Hundreds of NYC workers homeless, as mayor to offer permanent housing
Responding to a New York Post report stating that more than 300 New York City municipal employees didn’t earn enough to be able to afford a place to live, the mayor has offered to find them permanent housing.
During a press conference on Monday, New York Mayor Bill de Blasio admitted there were people working for the city that were homeless, though he disputed the number initially reported.
“What we’re facing now, this is becoming more and more of an economic problem. Meaning people have been displaced from their homes by the high cost of housing, even if they’re working,” de Blasio said at City Hall.
“We’re going to make sure in every case, particularly with working folks, that we look for every opportunity to get them to permanent housing. “
The mayor questioned whether the number of homeless city employees was over 300, with his spokeswoman Ishanee Parikh saying records showed that only 83 shelter residents have identified themselves as city employees.
Municipal union leaders told the Post, however, that the actual number is over 300, but many don’t report their employment status to shelters out of shame.
“There’s a social taboo that they believe comes with being homeless,” Joseph Puleo, president of Local 983 of District Council 37, the city’s largest blue-collar municipal-workers union, told the Post.
Earlier on Monday, the Post reported that many city workers are homeless and sleeping in shelters or cars. One was a City Parks Department employee earning a little over $33,000, who lost his home in Staten Island when it was destroyed by Hurricane Sandy. He has been forced to live in his car for the past four months since a temporary housing arrangement fell through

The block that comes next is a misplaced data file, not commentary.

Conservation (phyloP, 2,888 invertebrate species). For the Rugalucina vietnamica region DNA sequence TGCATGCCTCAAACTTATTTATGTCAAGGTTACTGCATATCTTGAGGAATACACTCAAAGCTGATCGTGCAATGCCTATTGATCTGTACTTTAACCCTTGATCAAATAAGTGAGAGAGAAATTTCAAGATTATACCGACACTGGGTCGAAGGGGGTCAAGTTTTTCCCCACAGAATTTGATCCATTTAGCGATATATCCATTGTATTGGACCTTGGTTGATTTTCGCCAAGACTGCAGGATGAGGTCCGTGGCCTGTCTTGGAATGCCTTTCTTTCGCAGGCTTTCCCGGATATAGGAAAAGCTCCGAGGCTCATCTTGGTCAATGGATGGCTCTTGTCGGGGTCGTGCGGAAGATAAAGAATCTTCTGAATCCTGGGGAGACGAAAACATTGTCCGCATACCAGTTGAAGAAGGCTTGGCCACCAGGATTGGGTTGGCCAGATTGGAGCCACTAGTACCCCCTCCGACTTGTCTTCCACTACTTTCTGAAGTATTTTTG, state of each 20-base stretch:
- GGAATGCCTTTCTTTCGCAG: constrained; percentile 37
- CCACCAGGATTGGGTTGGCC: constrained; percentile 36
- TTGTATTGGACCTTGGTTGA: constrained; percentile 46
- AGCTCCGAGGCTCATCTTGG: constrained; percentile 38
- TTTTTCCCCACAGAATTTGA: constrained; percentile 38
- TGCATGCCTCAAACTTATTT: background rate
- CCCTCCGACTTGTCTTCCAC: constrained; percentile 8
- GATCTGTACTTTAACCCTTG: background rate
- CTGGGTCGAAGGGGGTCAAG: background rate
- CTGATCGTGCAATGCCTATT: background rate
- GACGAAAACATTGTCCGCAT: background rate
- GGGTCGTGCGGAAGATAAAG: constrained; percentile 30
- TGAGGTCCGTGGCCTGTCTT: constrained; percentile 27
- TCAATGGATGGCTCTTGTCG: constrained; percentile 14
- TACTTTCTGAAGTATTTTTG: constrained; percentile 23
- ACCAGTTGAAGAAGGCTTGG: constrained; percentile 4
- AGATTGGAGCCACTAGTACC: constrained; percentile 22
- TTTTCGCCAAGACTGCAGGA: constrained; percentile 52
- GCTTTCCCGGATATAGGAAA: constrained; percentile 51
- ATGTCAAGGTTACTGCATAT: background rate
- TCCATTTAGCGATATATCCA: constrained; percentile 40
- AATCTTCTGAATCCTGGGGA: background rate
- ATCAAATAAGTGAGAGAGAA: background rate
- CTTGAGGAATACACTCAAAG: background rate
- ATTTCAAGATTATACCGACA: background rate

“I cry every night thinking this isn’t really happening, but it is,” Angelo Torres, 45, told the newspaper.
Dilcy Benn, president of Local 1505, told the Post that more than 100 of the 1,000 park workers she represents are living in shelters. At least another four, including Torres, are living on the streets of Staten Island and the Bronx.
A Sanitation Enforcement Agent, Georgie Grier, makes around the same amount of money and lives in a city-run homeless shelter called the Aladdin Hotel.
“There’s a lot of addicts. It’s very scary, and I am losing a lot of weight,” she told the Post.
The city pays shelters $78.80 per day, or $28,762 yearly, to provide a single person with space. To house homeless families, the city pays $105.37 daily, or $38,460 per year.
In 2015, the Coalition for the Homeless found that nearly one-third of working homeless families currently earn too little to afford the rent for an apartment at market rates.
“The pre-tax income of a minimum-wage earner working 40 hours per week – $1,400 per month – is still below the $1,481 monthly “Fair Market Rent” for a two-bedroom apartment,” said the report.
It also stated that the widening gap between income and rent has contributed to a rising number of evictions. Between 2005 and 2014, the number of evictions in New York City rose from 21,945 to 26,857. However, that data only accounts for evictions actually enforced by a city marshal, and doesn’t take into account the larger number of informal evictions.
The report found 60,000 people, including 25,000 children, sleep each night in a New York City shelter.